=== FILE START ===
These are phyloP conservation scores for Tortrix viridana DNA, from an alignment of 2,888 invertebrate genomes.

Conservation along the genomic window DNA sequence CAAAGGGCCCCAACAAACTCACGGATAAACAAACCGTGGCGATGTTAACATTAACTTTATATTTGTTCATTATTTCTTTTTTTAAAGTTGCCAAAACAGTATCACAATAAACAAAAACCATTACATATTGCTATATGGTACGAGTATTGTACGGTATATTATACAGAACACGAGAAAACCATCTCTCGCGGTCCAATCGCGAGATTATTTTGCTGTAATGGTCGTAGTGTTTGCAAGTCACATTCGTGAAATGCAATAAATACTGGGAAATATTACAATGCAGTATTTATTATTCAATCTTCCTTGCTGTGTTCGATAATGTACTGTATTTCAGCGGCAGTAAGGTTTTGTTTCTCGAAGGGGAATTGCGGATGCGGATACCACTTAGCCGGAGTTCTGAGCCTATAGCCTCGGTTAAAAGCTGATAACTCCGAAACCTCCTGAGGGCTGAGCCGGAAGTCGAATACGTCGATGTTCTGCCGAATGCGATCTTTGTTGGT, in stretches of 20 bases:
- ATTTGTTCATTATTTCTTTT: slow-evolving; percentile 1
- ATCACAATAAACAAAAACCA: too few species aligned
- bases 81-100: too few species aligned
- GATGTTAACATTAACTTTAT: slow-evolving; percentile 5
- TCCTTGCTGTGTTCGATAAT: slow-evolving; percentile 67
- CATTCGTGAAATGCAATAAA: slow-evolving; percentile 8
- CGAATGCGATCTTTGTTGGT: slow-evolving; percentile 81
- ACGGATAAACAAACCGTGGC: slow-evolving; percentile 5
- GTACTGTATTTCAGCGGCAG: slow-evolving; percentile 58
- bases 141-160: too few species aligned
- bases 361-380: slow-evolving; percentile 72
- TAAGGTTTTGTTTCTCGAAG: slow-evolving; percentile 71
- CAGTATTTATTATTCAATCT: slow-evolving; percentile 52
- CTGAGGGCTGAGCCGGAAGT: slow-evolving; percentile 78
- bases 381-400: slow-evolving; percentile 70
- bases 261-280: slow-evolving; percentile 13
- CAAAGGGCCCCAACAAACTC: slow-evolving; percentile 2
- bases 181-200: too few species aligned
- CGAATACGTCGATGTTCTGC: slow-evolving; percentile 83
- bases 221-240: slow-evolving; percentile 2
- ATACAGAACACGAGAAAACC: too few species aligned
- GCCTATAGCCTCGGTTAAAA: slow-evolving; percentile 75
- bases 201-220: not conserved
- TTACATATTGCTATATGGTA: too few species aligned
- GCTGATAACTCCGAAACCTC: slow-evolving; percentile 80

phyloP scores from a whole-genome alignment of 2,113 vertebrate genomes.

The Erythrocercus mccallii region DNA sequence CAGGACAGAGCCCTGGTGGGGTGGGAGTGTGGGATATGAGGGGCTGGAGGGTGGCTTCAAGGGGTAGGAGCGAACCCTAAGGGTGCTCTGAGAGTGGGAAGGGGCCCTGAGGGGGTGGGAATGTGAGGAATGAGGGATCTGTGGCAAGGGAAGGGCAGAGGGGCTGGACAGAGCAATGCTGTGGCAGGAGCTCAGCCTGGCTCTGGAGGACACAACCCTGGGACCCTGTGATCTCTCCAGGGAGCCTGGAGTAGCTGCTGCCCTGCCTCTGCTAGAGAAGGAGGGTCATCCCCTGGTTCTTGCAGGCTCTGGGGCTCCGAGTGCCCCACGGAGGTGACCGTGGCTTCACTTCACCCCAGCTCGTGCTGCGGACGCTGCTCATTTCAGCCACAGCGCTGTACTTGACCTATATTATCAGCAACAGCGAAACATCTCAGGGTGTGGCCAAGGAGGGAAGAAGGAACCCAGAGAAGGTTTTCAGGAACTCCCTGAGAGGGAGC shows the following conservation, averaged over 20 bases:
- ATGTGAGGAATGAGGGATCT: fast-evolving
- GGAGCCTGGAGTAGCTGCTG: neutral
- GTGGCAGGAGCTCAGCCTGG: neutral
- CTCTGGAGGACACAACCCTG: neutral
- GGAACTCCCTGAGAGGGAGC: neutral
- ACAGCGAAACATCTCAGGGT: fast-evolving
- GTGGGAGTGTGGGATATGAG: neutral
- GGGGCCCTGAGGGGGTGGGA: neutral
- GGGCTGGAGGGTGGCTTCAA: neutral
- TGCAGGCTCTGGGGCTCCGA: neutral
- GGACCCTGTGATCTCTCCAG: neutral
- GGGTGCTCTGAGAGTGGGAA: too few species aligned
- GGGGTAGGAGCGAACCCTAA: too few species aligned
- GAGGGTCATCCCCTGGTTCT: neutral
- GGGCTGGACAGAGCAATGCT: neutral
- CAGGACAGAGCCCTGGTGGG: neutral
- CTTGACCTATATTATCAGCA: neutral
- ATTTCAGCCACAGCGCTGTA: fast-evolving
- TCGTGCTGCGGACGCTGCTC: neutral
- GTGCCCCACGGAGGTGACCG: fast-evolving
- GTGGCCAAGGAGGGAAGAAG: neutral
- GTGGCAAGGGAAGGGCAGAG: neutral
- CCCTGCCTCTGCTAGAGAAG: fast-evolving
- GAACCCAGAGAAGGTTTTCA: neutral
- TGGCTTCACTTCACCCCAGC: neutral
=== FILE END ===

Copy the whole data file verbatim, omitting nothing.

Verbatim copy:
These are phyloP conservation scores for Tortrix viridana DNA, from an alignment of 2,888 invertebrate genomes.

Conservation along the genomic window DNA sequence CAAAGGGCCCCAACAAACTCACGGATAAACAAACCGTGGCGATGTTAACATTAACTTTATATTTGTTCATTATTTCTTTTTTTAAAGTTGCCAAAACAGTATCACAATAAACAAAAACCATTACATATTGCTATATGGTACGAGTATTGTACGGTATATTATACAGAACACGAGAAAACCATCTCTCGCGGTCCAATCGCGAGATTATTTTGCTGTAATGGTCGTAGTGTTTGCAAGTCACATTCGTGAAATGCAATAAATACTGGGAAATATTACAATGCAGTATTTATTATTCAATCTTCCTTGCTGTGTTCGATAATGTACTGTATTTCAGCGGCAGTAAGGTTTTGTTTCTCGAAGGGGAATTGCGGATGCGGATACCACTTAGCCGGAGTTCTGAGCCTATAGCCTCGGTTAAAAGCTGATAACTCCGAAACCTCCTGAGGGCTGAGCCGGAAGTCGAATACGTCGATGTTCTGCCGAATGCGATCTTTGTTGGT, in stretches of 20 bases:
- ATTTGTTCATTATTTCTTTT: slow-evolving; percentile 1
- ATCACAATAAACAAAAACCA: too few species aligned
- bases 81-100: too few species aligned
- GATGTTAACATTAACTTTAT: slow-evolving; percentile 5
- TCCTTGCTGTGTTCGATAAT: slow-evolving; percentile 67
- CATTCGTGAAATGCAATAAA: slow-evolving; percentile 8
- CGAATGCGATCTTTGTTGGT: slow-evolving; percentile 81
- ACGGATAAACAAACCGTGGC: slow-evolving; percentile 5
- GTACTGTATTTCAGCGGCAG: slow-evolving; percentile 58
- bases 141-160: too few species aligned
- bases 361-380: slow-evolving; percentile 72
- TAAGGTTTTGTTTCTCGAAG: slow-evolving; percentile 71
- CAGTATTTATTATTCAATCT: slow-evolving; percentile 52
- CTGAGGGCTGAGCCGGAAGT: slow-evolving; percentile 78
- bases 381-400: slow-evolving; percentile 70
- bases 261-280: slow-evolving; percentile 13
- CAAAGGGCCCCAACAAACTC: slow-evolving; percentile 2
- bases 181-200: too few species aligned
- CGAATACGTCGATGTTCTGC: slow-evolving; percentile 83
- bases 221-240: slow-evolving; percentile 2
- ATACAGAACACGAGAAAACC: too few species aligned
- GCCTATAGCCTCGGTTAAAA: slow-evolving; percentile 75
- bases 201-220: not conserved
- TTACATATTGCTATATGGTA: too few species aligned
- GCTGATAACTCCGAAACCTC: slow-evolving; percentile 80

phyloP scores from a whole-genome alignment of 2,113 vertebrate genomes.

The Erythrocercus mccallii region DNA sequence CAGGACAGAGCCCTGGTGGGGTGGGAGTGTGGGATATGAGGGGCTGGAGGGTGGCTTCAAGGGGTAGGAGCGAACCCTAAGGGTGCTCTGAGAGTGGGAAGGGGCCCTGAGGGGGTGGGAATGTGAGGAATGAGGGATCTGTGGCAAGGGAAGGGCAGAGGGGCTGGACAGAGCAATGCTGTGGCAGGAGCTCAGCCTGGCTCTGGAGGACACAACCCTGGGACCCTGTGATCTCTCCAGGGAGCCTGGAGTAGCTGCTGCCCTGCCTCTGCTAGAGAAGGAGGGTCATCCCCTGGTTCTTGCAGGCTCTGGGGCTCCGAGTGCCCCACGGAGGTGACCGTGGCTTCACTTCACCCCAGCTCGTGCTGCGGACGCTGCTCATTTCAGCCACAGCGCTGTACTTGACCTATATTATCAGCAACAGCGAAACATCTCAGGGTGTGGCCAAGGAGGGAAGAAGGAACCCAGAGAAGGTTTTCAGGAACTCCCTGAGAGGGAGC shows the following conservation, averaged over 20 bases:
- ATGTGAGGAATGAGGGATCT: fast-evolving
- GGAGCCTGGAGTAGCTGCTG: neutral
- GTGGCAGGAGCTCAGCCTGG: neutral
- CTCTGGAGGACACAACCCTG: neutral
- GGAACTCCCTGAGAGGGAGC: neutral
- ACAGCGAAACATCTCAGGGT: fast-evolving
- GTGGGAGTGTGGGATATGAG: neutral
- GGGGCCCTGAGGGGGTGGGA: neutral
- GGGCTGGAGGGTGGCTTCAA: neutral
- TGCAGGCTCTGGGGCTCCGA: neutral
- GGACCCTGTGATCTCTCCAG: neutral
- GGGTGCTCTGAGAGTGGGAA: too few species aligned
- GGGGTAGGAGCGAACCCTAA: too few species aligned
- GAGGGTCATCCCCTGGTTCT: neutral
- GGGCTGGACAGAGCAATGCT: neutral
- CAGGACAGAGCCCTGGTGGG: neutral
- CTTGACCTATATTATCAGCA: neutral
- ATTTCAGCCACAGCGCTGTA: fast-evolving
- TCGTGCTGCGGACGCTGCTC: neutral
- GTGCCCCACGGAGGTGACCG: fast-evolving
- GTGGCCAAGGAGGGAAGAAG: neutral
- GTGGCAAGGGAAGGGCAGAG: neutral
- CCCTGCCTCTGCTAGAGAAG: fast-evolving
- GAACCCAGAGAAGGTTTTCA: neutral
- TGGCTTCACTTCACCCCAGC: neutral